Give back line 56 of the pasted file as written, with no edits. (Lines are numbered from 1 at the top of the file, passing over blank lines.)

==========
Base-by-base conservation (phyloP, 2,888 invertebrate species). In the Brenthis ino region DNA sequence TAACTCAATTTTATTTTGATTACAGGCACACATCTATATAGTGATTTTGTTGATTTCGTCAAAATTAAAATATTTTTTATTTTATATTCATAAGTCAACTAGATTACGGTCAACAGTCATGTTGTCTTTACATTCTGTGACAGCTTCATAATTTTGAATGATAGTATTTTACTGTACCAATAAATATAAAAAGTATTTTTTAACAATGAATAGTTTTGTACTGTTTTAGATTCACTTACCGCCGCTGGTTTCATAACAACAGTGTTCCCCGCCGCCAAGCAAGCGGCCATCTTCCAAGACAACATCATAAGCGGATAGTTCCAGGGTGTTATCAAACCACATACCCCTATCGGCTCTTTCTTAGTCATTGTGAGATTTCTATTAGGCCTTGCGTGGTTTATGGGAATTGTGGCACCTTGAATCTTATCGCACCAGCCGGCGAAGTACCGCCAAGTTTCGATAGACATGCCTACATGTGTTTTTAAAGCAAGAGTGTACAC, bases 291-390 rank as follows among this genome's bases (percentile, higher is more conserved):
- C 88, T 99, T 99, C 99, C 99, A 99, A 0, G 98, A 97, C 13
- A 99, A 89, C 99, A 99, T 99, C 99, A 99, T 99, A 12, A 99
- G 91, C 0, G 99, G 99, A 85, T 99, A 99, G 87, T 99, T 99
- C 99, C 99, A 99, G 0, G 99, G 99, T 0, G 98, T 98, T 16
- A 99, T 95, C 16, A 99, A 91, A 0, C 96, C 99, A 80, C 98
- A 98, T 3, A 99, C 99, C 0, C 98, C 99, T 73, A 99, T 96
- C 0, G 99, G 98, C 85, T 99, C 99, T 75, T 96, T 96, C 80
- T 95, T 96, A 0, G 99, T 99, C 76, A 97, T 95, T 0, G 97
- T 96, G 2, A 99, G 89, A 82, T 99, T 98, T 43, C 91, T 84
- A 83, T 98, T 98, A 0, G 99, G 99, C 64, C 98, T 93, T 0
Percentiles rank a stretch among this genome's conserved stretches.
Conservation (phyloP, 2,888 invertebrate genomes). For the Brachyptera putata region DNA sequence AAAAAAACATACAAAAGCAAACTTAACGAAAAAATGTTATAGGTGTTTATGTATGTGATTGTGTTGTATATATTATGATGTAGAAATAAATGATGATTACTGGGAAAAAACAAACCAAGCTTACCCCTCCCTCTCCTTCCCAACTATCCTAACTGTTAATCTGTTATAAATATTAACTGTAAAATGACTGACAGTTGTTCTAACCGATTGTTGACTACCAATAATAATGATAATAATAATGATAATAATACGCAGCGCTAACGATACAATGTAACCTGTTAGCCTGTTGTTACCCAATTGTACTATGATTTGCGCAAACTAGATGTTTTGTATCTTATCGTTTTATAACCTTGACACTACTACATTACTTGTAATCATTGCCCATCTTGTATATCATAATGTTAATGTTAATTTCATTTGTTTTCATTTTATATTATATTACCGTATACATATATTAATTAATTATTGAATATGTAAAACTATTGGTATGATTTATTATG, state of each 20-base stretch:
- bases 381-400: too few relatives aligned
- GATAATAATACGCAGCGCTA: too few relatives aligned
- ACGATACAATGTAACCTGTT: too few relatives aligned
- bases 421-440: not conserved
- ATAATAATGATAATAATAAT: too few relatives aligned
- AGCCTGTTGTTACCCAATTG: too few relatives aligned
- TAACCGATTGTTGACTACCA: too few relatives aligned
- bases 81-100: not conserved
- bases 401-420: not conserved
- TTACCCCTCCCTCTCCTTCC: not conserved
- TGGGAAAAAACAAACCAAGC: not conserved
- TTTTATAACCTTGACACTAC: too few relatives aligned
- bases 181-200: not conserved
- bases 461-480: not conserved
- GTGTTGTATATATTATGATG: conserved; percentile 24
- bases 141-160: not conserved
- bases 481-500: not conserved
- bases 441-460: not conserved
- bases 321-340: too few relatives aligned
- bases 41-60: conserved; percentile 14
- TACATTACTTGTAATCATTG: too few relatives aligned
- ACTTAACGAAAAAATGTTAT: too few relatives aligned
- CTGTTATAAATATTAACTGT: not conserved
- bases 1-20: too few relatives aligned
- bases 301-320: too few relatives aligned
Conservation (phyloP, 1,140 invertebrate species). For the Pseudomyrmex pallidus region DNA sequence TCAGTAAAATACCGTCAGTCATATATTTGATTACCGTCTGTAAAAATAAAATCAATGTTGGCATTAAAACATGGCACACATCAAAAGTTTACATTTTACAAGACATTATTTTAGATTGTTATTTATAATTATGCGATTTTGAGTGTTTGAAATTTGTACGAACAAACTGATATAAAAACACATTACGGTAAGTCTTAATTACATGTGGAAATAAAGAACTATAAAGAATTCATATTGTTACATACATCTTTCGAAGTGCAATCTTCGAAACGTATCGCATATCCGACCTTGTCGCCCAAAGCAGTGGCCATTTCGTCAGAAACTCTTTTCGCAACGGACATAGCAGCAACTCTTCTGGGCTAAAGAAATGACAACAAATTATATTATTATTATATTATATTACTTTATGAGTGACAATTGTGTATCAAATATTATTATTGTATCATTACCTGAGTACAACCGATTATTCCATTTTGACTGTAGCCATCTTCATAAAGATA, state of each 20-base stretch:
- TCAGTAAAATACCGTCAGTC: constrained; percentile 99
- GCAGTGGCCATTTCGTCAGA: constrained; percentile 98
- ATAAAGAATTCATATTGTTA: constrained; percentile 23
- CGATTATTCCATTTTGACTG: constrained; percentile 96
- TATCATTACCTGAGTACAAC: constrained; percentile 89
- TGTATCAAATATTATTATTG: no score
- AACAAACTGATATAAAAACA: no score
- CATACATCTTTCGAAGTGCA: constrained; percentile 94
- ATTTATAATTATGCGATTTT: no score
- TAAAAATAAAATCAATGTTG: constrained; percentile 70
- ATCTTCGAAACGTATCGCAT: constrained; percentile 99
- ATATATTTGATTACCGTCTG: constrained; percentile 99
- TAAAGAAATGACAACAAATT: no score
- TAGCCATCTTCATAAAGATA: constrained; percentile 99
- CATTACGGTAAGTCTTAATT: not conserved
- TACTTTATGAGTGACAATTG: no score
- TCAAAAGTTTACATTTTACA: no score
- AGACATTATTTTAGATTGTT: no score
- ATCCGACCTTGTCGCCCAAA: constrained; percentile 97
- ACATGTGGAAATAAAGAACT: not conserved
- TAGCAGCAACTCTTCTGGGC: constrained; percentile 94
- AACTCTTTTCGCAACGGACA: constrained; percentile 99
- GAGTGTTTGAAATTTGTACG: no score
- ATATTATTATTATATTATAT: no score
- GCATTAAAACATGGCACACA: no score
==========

- TCAAAAGTTTACATTTTACA: no score